Attract families to your properties with the description in your rental listings. Use language like “family-friendly”, “active neighbourhood with young kids”, and “great schools nearby”.
Finding someone who can afford to be there for a long time
Assessing a tenant’s financial background is crucial for a successful tenant retention strategy. If a tenant can’t pay their rent it doesn’t matter how much they want to stay there.
The Federal Agency on housing, the Canada Mortgage & Housing Corporation, recommends a rent-to-income ratio of 30% so for every $3 in rent per month they should earn $10 in monthly income. Or for a $1200 2-bedroom apartment the tenants should earn $4000 after-tax monthly.
Tenants are finding it increasingly difficult to meet this requirement but if your goal is specifically tenant retention screening out applicants who can’t meet this requirement is a must.
A credit check is also an easy way to assess whether a tenant is a good candidate for your property. Using a service like Equifax enables you to easily check a tenant's credit with minimal hassle.
Most tenant checks will include a report outlining how good the score is but for reference according to Equifax “credit scores from 660 to 724 are considered good, 725 to 759 are considered very good, and 760 and up are considered excellent.”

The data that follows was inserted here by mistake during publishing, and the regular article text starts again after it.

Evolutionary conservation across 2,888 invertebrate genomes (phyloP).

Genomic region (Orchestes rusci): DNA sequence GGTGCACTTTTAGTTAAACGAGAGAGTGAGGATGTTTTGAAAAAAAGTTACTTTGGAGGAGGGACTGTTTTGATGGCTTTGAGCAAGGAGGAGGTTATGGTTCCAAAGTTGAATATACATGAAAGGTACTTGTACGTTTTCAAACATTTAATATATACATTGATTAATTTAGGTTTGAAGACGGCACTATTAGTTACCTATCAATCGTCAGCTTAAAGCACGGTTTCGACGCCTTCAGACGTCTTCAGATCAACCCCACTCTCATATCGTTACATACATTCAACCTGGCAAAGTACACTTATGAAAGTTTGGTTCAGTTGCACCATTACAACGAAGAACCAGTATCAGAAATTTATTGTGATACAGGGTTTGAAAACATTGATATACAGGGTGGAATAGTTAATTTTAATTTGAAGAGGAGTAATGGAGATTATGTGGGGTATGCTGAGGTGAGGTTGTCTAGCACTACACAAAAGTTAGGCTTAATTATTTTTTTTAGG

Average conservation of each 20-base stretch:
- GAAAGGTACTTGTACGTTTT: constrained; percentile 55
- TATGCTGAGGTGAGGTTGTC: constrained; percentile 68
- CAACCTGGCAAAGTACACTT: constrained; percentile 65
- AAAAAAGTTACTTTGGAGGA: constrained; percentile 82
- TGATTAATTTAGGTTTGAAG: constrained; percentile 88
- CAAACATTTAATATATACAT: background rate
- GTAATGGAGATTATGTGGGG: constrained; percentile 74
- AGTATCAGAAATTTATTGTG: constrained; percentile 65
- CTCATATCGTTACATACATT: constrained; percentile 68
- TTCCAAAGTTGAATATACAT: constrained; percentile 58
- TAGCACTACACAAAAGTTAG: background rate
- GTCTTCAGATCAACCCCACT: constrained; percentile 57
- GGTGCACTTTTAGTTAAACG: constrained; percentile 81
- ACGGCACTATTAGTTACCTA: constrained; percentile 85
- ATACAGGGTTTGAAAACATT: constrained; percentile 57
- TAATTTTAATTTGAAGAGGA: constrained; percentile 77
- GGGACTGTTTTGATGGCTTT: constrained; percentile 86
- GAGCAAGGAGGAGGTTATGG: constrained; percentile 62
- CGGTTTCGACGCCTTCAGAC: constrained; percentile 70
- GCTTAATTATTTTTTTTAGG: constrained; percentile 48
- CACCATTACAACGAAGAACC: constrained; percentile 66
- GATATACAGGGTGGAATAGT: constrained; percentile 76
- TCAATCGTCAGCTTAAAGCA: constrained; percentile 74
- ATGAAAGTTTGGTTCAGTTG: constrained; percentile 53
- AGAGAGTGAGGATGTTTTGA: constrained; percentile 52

Finding someone you want to be there for a long time
Reference checks are crucial to ensuring that the tenants in your property are people who you will actually want to stay there for a long time. Call a potential tenant’s previous landlords, and if possible, avoid their current landlords as they may have an incentive to lie if they want to get rid of a bad tenant.
Some questions to ask their previous landlord include:
- Have they ever missed a rent payment or were frequently late?
- Was there any damage to the property?
- Were there any complaints from neighbours about the tenant?
- Were there any problems communicating with the tenant?
- Would you rent to this tenant again if given the chance?
How to Improve Communication with Tenants
Communication is the next step in our strategy for improving tenant retention. Just remember your ABCs, Always Be Communicating.
Communication is the basis of all trust. When you consistently communicate with your tenants you're giving yourself more opportunities to build a connection and trust. A tenant that feels comfortable will want to stay there.
Let’s look at an example of this theory with something in almost everyone’s work lives, performance reviews. If your company has only one or two performance reviews per year think about how stressed you’ll be entering the review. Every piece of communication you’ll get from your boss, good or bad, will be from this one moment and will set out how you’ll feel for the next 6-12 months